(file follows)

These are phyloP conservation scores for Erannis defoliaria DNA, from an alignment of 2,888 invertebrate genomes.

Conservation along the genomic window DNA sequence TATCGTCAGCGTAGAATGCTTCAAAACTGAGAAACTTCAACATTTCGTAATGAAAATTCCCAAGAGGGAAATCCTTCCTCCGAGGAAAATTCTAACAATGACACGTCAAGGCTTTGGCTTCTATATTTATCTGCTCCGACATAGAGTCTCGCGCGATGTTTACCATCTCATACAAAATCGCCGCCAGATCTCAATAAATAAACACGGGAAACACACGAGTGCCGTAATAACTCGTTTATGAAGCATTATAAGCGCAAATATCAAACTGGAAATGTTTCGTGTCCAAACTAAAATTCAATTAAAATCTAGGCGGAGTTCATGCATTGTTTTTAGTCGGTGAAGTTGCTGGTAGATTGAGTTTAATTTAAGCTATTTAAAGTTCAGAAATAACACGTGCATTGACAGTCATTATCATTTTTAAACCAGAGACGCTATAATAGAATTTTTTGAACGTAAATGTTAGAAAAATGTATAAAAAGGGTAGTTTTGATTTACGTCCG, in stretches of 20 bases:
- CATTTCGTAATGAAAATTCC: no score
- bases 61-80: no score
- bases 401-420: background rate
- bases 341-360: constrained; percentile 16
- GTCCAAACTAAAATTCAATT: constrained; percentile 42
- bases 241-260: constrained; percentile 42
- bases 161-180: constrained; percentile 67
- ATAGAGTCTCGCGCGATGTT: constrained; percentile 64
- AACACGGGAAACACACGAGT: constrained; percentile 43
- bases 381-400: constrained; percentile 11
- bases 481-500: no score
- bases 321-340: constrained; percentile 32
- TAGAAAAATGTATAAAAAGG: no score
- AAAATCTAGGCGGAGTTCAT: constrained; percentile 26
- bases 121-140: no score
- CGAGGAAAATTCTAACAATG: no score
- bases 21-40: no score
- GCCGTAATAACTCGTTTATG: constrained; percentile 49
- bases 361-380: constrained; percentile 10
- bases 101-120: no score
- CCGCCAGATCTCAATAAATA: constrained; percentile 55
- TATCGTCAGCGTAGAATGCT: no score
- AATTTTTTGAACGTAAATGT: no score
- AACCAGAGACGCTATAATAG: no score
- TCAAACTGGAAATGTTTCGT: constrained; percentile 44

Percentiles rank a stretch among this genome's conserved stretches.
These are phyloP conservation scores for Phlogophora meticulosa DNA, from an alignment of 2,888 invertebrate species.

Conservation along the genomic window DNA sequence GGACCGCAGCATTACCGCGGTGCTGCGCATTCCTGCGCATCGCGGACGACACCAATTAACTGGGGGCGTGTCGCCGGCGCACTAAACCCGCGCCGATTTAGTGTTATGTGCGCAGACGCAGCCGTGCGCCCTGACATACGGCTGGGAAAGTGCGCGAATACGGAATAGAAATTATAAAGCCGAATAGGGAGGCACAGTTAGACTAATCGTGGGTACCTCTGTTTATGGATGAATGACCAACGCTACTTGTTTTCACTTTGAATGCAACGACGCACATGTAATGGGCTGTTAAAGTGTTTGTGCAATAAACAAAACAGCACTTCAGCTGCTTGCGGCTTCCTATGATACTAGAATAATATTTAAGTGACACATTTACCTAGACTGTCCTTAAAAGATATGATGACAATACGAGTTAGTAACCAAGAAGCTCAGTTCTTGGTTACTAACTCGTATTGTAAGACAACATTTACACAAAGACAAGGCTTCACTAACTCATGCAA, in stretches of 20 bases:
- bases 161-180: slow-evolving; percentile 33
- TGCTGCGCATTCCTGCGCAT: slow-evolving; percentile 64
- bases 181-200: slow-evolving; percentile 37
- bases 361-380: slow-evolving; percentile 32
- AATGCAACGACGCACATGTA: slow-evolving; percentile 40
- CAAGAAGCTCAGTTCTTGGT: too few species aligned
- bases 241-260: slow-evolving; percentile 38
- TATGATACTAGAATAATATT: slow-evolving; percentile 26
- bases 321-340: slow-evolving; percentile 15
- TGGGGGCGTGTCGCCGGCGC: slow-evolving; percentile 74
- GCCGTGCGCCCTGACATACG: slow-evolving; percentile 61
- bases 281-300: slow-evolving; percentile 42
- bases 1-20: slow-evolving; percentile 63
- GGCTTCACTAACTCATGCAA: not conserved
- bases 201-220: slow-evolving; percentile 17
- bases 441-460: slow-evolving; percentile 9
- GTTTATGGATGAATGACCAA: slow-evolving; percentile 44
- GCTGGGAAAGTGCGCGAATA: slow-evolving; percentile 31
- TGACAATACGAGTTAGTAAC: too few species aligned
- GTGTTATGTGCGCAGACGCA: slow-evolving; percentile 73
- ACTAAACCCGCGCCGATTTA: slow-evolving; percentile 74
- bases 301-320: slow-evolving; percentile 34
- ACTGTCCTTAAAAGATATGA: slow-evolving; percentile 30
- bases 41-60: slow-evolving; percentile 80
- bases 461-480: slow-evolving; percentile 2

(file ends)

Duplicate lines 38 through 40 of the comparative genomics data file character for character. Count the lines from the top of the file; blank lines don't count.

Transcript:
- TATGATACTAGAATAATATT: slow-evolving; percentile 26
- bases 321-340: slow-evolving; percentile 15
- TGGGGGCGTGTCGCCGGCGC: slow-evolving; percentile 74